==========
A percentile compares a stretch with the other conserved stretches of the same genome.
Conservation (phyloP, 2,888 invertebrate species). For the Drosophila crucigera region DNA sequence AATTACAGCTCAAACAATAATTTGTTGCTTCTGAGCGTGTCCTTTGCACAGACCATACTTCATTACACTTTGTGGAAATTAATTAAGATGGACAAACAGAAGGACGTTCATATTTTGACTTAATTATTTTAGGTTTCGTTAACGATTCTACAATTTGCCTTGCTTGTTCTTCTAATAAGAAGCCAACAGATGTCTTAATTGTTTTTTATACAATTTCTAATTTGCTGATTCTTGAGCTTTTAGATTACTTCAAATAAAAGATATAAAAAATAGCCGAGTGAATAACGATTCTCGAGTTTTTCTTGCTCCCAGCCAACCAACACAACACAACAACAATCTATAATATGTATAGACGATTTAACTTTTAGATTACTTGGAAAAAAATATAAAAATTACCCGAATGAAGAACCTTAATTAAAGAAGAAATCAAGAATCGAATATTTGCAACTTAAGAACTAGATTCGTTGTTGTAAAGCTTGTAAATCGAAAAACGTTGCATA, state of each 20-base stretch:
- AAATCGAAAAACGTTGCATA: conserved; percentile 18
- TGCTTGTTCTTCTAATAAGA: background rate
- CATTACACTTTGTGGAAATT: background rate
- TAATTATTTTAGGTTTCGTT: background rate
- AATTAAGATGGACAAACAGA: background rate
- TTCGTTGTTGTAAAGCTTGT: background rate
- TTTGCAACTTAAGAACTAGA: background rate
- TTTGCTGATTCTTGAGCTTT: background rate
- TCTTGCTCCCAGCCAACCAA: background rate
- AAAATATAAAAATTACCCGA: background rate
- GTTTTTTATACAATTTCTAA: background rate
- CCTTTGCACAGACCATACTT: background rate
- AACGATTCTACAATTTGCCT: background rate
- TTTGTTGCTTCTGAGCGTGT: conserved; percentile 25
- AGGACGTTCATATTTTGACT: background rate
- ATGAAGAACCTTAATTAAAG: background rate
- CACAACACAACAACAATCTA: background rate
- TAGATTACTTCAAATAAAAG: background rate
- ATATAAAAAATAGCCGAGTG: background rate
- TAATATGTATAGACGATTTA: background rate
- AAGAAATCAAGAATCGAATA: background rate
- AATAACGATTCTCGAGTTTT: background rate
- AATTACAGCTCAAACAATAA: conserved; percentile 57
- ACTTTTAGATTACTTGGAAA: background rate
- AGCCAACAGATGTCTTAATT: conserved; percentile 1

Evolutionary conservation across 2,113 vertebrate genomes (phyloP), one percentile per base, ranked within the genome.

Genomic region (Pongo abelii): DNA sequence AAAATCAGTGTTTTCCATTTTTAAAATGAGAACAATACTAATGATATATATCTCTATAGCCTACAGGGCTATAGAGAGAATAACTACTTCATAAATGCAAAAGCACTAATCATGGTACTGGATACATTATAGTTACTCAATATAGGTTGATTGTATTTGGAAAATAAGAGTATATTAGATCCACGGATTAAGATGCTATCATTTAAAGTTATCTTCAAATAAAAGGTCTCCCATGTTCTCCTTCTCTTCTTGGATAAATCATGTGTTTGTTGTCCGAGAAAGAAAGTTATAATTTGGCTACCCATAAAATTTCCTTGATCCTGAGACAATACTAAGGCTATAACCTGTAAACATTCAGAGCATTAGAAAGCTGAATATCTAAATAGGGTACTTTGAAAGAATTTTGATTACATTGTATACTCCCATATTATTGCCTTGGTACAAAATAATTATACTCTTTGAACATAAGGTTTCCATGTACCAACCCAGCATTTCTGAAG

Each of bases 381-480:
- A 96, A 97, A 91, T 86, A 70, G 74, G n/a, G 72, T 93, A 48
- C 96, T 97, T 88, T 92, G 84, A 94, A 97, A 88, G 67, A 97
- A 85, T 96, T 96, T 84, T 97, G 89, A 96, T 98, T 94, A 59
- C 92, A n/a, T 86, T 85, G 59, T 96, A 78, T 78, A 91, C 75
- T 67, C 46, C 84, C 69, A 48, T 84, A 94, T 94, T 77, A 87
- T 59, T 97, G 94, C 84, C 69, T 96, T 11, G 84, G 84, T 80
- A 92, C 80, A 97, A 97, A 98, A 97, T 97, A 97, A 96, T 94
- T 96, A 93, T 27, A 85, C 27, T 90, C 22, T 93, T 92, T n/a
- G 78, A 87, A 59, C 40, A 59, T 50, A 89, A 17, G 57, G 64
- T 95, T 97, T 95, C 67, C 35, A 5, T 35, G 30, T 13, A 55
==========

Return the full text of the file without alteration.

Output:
A percentile compares a stretch with the other conserved stretches of the same genome.
Conservation (phyloP, 2,888 invertebrate species). For the Drosophila crucigera region DNA sequence AATTACAGCTCAAACAATAATTTGTTGCTTCTGAGCGTGTCCTTTGCACAGACCATACTTCATTACACTTTGTGGAAATTAATTAAGATGGACAAACAGAAGGACGTTCATATTTTGACTTAATTATTTTAGGTTTCGTTAACGATTCTACAATTTGCCTTGCTTGTTCTTCTAATAAGAAGCCAACAGATGTCTTAATTGTTTTTTATACAATTTCTAATTTGCTGATTCTTGAGCTTTTAGATTACTTCAAATAAAAGATATAAAAAATAGCCGAGTGAATAACGATTCTCGAGTTTTTCTTGCTCCCAGCCAACCAACACAACACAACAACAATCTATAATATGTATAGACGATTTAACTTTTAGATTACTTGGAAAAAAATATAAAAATTACCCGAATGAAGAACCTTAATTAAAGAAGAAATCAAGAATCGAATATTTGCAACTTAAGAACTAGATTCGTTGTTGTAAAGCTTGTAAATCGAAAAACGTTGCATA, state of each 20-base stretch:
- AAATCGAAAAACGTTGCATA: conserved; percentile 18
- TGCTTGTTCTTCTAATAAGA: background rate
- CATTACACTTTGTGGAAATT: background rate
- TAATTATTTTAGGTTTCGTT: background rate
- AATTAAGATGGACAAACAGA: background rate
- TTCGTTGTTGTAAAGCTTGT: background rate
- TTTGCAACTTAAGAACTAGA: background rate
- TTTGCTGATTCTTGAGCTTT: background rate
- TCTTGCTCCCAGCCAACCAA: background rate
- AAAATATAAAAATTACCCGA: background rate
- GTTTTTTATACAATTTCTAA: background rate
- CCTTTGCACAGACCATACTT: background rate
- AACGATTCTACAATTTGCCT: background rate
- TTTGTTGCTTCTGAGCGTGT: conserved; percentile 25
- AGGACGTTCATATTTTGACT: background rate
- ATGAAGAACCTTAATTAAAG: background rate
- CACAACACAACAACAATCTA: background rate
- TAGATTACTTCAAATAAAAG: background rate
- ATATAAAAAATAGCCGAGTG: background rate
- TAATATGTATAGACGATTTA: background rate
- AAGAAATCAAGAATCGAATA: background rate
- AATAACGATTCTCGAGTTTT: background rate
- AATTACAGCTCAAACAATAA: conserved; percentile 57
- ACTTTTAGATTACTTGGAAA: background rate
- AGCCAACAGATGTCTTAATT: conserved; percentile 1

Evolutionary conservation across 2,113 vertebrate genomes (phyloP), one percentile per base, ranked within the genome.

Genomic region (Pongo abelii): DNA sequence AAAATCAGTGTTTTCCATTTTTAAAATGAGAACAATACTAATGATATATATCTCTATAGCCTACAGGGCTATAGAGAGAATAACTACTTCATAAATGCAAAAGCACTAATCATGGTACTGGATACATTATAGTTACTCAATATAGGTTGATTGTATTTGGAAAATAAGAGTATATTAGATCCACGGATTAAGATGCTATCATTTAAAGTTATCTTCAAATAAAAGGTCTCCCATGTTCTCCTTCTCTTCTTGGATAAATCATGTGTTTGTTGTCCGAGAAAGAAAGTTATAATTTGGCTACCCATAAAATTTCCTTGATCCTGAGACAATACTAAGGCTATAACCTGTAAACATTCAGAGCATTAGAAAGCTGAATATCTAAATAGGGTACTTTGAAAGAATTTTGATTACATTGTATACTCCCATATTATTGCCTTGGTACAAAATAATTATACTCTTTGAACATAAGGTTTCCATGTACCAACCCAGCATTTCTGAAG

Each of bases 381-480:
- A 96, A 97, A 91, T 86, A 70, G 74, G n/a, G 72, T 93, A 48
- C 96, T 97, T 88, T 92, G 84, A 94, A 97, A 88, G 67, A 97
- A 85, T 96, T 96, T 84, T 97, G 89, A 96, T 98, T 94, A 59
- C 92, A n/a, T 86, T 85, G 59, T 96, A 78, T 78, A 91, C 75
- T 67, C 46, C 84, C 69, A 48, T 84, A 94, T 94, T 77, A 87
- T 59, T 97, G 94, C 84, C 69, T 96, T 11, G 84, G 84, T 80
- A 92, C 80, A 97, A 97, A 98, A 97, T 97, A 97, A 96, T 94
- T 96, A 93, T 27, A 85, C 27, T 90, C 22, T 93, T 92, T n/a
- G 78, A 87, A 59, C 40, A 59, T 50, A 89, A 17, G 57, G 64
- T 95, T 97, T 95, C 67, C 35, A 5, T 35, G 30, T 13, A 55